Counts I, III, V, VI and VII are bottomed on general negligence and breach of warranty. Counts II and IV allege that at the time and place aforesaid there was in effect an act of the Congress of the United States, namely, Chapter 45, U.S.C.A., Section 2, which reads as follows:

  "It shall be unlawful for any common carrier engaged
  in interstate commerce by railroad to haul or permit
  to be hauled or used on its line any car used in
  moving interstate traffic not equipped with couplers
  coupling automatically by impact, and which can be
  uncoupled without the necessity of men going beneath
  the ends of the cars."

that notwithstanding the absolute duty of the defendants, they failed to provide a railroad car which was safe to operate in the service to which it was intended and to provide a railroad car with an automatic coupler which would couple on impact, in violation of Section 2 aforesaid; that as a direct and proximate result of the negligence of the defendants, plaintiff sustained injuries for which he prays damages.

Defendant The New York Central Railroad Company removed the cause to this court, alleging that the action was founded on a claim or right arising under the laws of the United States in that plaintiff's charge in Count II of his complaint against the petitioner is based upon an act of Congress of the United States, namely, the Safety Appliances and Equipment on Railroad Engines and Cars and Protection of Employees and Travelers Act, Title 45 U.S.C.A., Sections 1 to 16, inclusive (hereinafter referred to as the Safety Appliance Act), and particularly Section 2.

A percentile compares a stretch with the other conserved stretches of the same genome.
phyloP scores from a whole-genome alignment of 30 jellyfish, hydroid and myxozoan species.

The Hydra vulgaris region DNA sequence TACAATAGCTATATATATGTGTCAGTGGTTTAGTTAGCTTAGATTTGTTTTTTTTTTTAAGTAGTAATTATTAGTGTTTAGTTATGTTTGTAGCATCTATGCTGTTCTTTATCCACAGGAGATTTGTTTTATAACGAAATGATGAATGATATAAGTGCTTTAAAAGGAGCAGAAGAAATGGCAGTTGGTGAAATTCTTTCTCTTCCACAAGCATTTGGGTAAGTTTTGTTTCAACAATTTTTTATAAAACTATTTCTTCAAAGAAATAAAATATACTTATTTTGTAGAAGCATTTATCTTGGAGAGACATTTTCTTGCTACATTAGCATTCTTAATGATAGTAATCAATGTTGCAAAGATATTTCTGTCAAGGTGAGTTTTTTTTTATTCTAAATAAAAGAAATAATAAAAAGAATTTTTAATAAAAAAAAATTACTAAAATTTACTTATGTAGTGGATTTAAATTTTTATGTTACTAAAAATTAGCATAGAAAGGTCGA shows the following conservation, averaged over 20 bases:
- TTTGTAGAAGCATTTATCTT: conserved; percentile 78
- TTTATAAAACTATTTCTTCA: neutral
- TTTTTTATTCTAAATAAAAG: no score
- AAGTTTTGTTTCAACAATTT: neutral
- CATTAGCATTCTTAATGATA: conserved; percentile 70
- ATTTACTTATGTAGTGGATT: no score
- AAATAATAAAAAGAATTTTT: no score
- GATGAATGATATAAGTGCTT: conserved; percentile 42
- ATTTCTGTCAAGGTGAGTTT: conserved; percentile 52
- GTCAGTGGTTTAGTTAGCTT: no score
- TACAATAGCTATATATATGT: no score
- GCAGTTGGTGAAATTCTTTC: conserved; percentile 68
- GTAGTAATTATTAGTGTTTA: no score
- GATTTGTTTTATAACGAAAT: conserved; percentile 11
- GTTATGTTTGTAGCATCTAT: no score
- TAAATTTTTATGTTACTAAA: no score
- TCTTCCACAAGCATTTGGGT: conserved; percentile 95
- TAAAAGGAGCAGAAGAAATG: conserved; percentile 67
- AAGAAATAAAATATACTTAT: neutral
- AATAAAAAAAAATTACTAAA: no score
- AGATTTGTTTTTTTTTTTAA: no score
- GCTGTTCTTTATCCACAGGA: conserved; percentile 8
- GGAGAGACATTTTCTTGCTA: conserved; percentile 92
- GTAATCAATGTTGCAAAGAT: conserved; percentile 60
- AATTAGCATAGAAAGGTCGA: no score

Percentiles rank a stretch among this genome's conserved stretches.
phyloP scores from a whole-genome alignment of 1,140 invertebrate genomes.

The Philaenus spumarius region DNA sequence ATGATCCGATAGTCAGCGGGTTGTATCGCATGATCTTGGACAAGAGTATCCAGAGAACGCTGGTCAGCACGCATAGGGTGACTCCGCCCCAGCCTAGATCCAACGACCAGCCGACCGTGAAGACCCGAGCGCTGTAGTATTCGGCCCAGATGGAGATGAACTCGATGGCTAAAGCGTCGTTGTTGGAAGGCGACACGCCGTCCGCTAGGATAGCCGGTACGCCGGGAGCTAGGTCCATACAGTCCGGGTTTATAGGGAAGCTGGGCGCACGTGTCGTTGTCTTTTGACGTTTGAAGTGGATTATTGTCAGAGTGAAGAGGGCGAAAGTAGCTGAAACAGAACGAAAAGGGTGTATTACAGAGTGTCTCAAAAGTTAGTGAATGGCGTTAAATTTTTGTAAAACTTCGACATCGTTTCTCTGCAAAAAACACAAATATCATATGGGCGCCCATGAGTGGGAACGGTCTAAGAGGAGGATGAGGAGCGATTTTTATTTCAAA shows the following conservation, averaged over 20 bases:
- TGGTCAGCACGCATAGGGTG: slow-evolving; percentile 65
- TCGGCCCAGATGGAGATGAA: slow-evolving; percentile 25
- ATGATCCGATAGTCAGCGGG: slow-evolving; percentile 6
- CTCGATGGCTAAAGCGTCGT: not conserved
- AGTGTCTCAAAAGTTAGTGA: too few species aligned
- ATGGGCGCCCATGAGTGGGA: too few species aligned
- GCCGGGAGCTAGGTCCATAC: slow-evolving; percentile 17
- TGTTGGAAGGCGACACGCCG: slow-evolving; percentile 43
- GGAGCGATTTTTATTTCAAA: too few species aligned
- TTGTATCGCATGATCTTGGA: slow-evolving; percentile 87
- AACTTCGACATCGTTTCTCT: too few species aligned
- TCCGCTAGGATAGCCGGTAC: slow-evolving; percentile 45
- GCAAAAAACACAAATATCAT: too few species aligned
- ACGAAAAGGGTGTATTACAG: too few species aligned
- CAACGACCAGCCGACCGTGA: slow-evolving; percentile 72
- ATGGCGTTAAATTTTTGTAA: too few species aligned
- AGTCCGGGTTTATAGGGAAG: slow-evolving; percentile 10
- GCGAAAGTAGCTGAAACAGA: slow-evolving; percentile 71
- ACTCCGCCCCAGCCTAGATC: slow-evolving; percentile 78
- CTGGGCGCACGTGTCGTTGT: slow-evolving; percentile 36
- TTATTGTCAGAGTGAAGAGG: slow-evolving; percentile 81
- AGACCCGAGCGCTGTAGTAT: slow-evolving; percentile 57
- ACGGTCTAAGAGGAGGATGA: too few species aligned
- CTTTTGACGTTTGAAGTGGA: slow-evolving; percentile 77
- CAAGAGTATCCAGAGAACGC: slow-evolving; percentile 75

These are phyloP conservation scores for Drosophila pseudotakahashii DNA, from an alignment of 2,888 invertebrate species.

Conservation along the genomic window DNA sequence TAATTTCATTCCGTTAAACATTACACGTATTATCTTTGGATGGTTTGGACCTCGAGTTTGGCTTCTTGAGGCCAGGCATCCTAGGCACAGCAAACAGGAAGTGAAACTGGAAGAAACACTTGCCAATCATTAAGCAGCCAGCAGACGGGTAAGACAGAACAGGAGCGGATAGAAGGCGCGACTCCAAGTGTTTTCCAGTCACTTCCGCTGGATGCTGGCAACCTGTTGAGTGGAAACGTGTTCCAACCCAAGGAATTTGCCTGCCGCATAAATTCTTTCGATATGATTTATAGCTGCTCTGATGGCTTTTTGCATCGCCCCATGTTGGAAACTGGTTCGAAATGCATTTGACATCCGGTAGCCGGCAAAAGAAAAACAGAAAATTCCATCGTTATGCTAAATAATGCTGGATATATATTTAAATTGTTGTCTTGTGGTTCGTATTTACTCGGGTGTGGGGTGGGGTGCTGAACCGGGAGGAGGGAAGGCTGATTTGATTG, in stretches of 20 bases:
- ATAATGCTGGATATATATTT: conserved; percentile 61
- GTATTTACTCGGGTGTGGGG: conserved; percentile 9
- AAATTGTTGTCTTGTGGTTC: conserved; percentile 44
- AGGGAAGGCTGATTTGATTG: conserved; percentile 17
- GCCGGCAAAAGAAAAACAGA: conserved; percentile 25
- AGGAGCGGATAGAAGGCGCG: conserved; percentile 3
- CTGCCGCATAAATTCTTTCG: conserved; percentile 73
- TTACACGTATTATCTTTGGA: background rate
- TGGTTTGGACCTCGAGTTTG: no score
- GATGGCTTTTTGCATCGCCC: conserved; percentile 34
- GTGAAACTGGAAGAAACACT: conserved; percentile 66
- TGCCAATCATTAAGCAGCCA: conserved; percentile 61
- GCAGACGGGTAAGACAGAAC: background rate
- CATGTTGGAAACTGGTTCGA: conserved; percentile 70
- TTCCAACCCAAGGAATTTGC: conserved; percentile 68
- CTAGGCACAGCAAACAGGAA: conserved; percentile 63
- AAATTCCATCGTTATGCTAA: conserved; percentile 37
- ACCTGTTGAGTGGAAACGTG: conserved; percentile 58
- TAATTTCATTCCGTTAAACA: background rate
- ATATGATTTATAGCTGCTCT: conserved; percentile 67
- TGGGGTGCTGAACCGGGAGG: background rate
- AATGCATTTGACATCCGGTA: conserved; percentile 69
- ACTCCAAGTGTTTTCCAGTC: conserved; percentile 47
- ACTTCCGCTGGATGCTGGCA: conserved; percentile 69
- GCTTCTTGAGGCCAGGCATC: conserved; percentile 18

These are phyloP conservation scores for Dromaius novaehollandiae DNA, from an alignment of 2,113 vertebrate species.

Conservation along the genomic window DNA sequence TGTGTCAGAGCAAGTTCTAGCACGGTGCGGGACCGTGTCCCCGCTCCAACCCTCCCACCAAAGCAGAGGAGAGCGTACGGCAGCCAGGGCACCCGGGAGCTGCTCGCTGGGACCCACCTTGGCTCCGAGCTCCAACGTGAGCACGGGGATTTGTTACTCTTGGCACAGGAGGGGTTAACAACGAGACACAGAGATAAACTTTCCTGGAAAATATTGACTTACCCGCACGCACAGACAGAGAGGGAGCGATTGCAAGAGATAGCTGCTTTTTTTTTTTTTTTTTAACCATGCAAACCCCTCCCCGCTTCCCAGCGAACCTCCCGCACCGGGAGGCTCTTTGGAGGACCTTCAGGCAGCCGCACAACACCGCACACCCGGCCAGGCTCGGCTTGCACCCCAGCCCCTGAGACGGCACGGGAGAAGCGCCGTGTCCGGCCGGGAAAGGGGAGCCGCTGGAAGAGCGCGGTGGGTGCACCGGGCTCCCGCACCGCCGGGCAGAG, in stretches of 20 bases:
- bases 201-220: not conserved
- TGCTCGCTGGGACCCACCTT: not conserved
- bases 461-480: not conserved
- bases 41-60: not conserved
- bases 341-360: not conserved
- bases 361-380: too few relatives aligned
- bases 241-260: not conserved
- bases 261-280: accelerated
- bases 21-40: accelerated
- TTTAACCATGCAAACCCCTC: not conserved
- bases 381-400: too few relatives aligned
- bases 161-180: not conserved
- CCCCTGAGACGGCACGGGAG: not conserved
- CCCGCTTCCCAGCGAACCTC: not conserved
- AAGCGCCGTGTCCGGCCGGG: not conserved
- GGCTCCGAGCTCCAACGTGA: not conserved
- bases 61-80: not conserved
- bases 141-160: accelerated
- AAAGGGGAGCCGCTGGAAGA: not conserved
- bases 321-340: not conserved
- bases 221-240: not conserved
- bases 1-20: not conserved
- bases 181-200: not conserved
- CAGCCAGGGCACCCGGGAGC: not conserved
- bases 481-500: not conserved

Plaintiff moves to remand, alleging that the cause of action set forth in Count II is not a claim or right arising under the Constitution or laws of the United States within the meaning of the removal statute and therefore is not removable.

It has long been firmly established that whether a case is one involving a "Federal question" as a case arising under the Constitution, laws, or treaties of the United States is to be determined from plaintiff's statement of his own cause of action in his original pleading. The rule is fundamental that the asserted federal question must appear on the face of the complaint, jurisdiction depending on the allegations therein made showing that plaintiff's statement of his own cause of action is based on the Constitution, laws, or treaties of the United States. And the rule is also well settled, by the more modern decisions, that to bring a case within the jurisdiction statutes, the right or immunity created by the Constitution or laws of the United States must be an essential element of plaintiff's cause of action. 12 A.L.R.2d 41-45.